# Bits and Number Systems¶

**Learning Objectives:**After going through this material, you will understand how information is represented in a computer using binary numbers and you will be able to convert between different number systems used in computer technology.

In earlier programming courses, we learned which number systems are recognized by computers (and different programming languages):

*binary*,*decimal*, and*hexadecimal*numbers. Of these, the decimal system is included only for us humans, i.e., programmers and users. The computer, being a humble calculator, only needs binary numbers, and low-level programmers need to know how the computer interprets binary numbers and their bits.## Bits in Computer Memory¶

A bit is the smallest part of an information element that can be processed. A bit has two mutually exclusive

*logical states*,**0**and**1**. The logical state here means that it is up to the processor, firmware/operating system, and programmer to decide what the bit states represent.A single bit represents very little information, but when bits are placed in a sequence as a binary number, a wide variety of information can be represented. In previous lectures, we learned that the processor's architecture defines the size of the data element (

**word length**) as an*n-bit binary number*.For example, when dealing with a peripheral device in an embedded system, the logical state

*0*could mean that the peripheral device is ready to receive commands, and*1*could mean that the device is*busy*, i.e., still processing the previous command.### Memory Location¶

It is generally straightforward and useful for the computer's memory to be organized into

*memory locations*of the same size as the word length. This way, the word length (data bus) and memory size (address bus) determine the required width of the memory bus.As an example, below is a snippet of memory from an 8-bit computer architecture. Now, the memory consists of only 16 memory locations, so the address bus width is 4 bits (2^4=16). (Such a small memory could be non-volatile EEPROM memory in an embedded device.)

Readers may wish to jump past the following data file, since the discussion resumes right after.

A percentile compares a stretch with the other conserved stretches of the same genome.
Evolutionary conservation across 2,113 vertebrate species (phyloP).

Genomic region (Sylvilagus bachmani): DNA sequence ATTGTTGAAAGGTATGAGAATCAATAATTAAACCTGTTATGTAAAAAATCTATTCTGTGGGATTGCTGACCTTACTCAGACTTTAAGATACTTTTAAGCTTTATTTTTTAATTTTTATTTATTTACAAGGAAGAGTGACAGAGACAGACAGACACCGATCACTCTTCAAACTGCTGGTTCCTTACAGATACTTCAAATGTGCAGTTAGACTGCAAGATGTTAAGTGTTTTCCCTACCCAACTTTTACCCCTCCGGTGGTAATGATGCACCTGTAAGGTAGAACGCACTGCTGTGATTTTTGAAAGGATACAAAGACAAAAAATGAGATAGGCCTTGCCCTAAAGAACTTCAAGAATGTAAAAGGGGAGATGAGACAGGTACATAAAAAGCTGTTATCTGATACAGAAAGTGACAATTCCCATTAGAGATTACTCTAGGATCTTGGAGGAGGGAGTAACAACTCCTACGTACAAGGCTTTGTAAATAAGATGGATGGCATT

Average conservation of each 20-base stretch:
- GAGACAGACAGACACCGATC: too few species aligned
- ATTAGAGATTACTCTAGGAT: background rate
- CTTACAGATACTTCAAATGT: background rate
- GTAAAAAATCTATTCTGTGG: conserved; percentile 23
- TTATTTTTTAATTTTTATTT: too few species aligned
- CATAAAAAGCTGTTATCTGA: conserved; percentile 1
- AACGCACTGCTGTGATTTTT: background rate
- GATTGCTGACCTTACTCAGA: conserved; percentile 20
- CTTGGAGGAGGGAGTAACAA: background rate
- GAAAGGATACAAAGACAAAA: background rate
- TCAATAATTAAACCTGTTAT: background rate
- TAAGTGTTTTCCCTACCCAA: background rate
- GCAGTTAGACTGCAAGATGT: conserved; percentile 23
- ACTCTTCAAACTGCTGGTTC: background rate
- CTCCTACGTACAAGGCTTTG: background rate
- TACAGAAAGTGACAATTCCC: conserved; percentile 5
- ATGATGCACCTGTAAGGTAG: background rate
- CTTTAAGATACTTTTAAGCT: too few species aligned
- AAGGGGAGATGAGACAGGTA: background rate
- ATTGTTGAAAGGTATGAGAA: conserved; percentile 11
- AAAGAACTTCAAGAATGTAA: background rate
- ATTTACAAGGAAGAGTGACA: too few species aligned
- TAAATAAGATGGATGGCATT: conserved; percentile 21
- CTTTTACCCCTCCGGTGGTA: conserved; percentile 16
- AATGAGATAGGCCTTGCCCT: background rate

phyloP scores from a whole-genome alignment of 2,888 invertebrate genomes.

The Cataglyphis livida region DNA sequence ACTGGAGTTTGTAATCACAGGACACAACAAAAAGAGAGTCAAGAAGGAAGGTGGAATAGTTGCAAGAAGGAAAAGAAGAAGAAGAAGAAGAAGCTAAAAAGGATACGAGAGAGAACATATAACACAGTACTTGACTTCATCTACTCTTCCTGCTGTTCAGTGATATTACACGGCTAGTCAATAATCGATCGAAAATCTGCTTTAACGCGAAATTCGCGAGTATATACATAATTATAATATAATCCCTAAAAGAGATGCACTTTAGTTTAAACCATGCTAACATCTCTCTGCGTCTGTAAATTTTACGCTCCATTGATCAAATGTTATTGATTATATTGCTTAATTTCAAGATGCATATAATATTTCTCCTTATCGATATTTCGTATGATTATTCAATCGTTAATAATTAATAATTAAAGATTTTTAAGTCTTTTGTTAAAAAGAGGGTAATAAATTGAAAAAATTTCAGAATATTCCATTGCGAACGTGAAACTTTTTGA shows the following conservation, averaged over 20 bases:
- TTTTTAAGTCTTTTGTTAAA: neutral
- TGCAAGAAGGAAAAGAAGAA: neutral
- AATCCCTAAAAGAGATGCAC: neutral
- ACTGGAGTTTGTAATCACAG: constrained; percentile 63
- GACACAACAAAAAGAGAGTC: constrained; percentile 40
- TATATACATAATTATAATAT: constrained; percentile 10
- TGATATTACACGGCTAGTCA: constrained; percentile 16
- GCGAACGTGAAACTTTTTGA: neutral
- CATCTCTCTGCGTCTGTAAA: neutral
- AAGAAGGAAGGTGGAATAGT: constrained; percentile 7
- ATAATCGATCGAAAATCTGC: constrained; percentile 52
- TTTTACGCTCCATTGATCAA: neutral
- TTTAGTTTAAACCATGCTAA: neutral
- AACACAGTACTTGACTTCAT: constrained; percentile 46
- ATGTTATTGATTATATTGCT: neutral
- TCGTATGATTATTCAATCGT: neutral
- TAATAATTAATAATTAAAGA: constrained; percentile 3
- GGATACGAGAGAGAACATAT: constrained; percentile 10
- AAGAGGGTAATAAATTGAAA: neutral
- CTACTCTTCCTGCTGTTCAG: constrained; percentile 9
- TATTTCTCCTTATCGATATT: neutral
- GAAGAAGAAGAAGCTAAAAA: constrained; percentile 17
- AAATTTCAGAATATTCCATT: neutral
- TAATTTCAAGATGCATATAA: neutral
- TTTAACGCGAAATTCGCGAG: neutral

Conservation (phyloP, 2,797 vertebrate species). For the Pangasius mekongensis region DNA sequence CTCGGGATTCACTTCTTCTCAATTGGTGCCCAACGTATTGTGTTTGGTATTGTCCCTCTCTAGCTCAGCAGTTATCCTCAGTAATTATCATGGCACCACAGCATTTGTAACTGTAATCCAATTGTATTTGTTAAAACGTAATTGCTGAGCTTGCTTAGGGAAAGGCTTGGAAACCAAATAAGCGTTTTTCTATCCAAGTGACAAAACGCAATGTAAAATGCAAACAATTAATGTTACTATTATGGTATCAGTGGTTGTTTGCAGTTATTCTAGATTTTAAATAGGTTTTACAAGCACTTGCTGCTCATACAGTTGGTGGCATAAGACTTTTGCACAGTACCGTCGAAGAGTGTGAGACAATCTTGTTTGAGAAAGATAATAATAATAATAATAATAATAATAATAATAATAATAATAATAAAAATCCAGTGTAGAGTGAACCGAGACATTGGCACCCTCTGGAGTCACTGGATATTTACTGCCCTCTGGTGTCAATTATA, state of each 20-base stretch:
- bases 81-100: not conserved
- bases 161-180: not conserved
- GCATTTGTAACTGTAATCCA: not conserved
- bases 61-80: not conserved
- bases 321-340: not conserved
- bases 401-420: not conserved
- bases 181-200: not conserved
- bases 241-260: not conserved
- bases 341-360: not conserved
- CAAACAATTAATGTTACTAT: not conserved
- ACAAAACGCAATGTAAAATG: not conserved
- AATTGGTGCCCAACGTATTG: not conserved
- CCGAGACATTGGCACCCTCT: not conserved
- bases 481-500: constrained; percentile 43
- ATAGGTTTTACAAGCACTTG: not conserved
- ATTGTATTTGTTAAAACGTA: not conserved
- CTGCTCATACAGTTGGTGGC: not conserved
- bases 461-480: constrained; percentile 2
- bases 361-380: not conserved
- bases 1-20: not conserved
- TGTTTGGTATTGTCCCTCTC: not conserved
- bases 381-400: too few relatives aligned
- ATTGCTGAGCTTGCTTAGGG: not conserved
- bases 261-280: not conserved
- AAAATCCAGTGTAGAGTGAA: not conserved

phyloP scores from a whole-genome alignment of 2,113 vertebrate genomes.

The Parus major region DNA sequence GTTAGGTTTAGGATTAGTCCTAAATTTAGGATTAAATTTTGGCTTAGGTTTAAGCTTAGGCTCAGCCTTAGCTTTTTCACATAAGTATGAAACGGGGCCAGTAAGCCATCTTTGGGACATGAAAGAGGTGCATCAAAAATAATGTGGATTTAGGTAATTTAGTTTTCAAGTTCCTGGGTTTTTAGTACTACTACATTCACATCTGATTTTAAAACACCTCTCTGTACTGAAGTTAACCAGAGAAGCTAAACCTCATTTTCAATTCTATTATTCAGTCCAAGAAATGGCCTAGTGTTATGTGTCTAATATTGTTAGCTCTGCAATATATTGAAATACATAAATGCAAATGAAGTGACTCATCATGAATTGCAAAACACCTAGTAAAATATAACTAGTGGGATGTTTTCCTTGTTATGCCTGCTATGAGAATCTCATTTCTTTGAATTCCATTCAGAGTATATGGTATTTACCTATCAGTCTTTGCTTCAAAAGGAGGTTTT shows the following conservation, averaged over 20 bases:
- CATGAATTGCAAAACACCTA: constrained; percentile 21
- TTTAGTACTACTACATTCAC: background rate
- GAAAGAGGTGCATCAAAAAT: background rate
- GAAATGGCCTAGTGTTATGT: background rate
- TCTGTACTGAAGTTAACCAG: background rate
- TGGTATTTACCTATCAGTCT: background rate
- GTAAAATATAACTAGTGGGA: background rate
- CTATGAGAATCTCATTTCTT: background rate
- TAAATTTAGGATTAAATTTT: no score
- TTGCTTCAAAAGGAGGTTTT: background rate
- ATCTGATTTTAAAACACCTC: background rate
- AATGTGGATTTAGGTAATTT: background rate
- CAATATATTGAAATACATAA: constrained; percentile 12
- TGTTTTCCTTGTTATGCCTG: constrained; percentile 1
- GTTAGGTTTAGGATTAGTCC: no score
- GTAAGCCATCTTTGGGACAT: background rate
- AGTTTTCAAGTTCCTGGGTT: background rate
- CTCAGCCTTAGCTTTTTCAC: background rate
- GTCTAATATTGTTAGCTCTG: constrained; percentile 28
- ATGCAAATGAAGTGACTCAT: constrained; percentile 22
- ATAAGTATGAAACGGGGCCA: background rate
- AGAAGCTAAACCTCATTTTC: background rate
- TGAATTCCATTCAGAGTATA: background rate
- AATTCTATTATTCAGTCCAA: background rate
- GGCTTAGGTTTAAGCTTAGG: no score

Memory Address |
Content |
Interpretation in Decimal |

0000 | 00000011 | 3 |

0001 | 11111111 | -1 |

0010 | 10110111 | -73 |

0011 | 00110110 | 54 |

.. | .. | .. |

1111 | 00110111 | 55 |

In the memory above, at memory address 3 (0011), the value 54 (00110110) is stored. This situation could occur when we have declared an 8-bit variable in the program, which is initialized to the value 54. The compiler and operating system (without going into details) determined that this value should be stored at memory location number 3, from which it will be available to the program during its execution.

Example: You can easily think of the memory location address as a street address. Each house on the street has a number that uniquely identifies the house, and each house can store one piece of information. In the memory example above, the number 54 would be stored in house number 3, from which it can be retrieved or replaced with a new number. (We will return to this house analogy in later material...)

### Naming Conventions¶

Now, different-sized binary numbers have generally been given specific names in computer science:

- An 8-bit binary number is called a
**byte**. - 16/32-bit numbers are referred to as a
**word**. We know that the word length varies from one architecture to another, and the C language standard does not define the length of a word either. - A 32/64-bit number is called a
**integer**/**long integer**(also can be seen as long word).

It is important to be familiar with these terms as part of the professional skills of an information/electrical engineer, and they are commonly used in digital and computer technology.

### Interpretation of a Binary Number¶

Unfortunately, it is not enough to simply associate the variable name in our program with a memory location and its value. Additionally, the computer must know how to

**interpret**the binary number stored in memory.#### Bit Order¶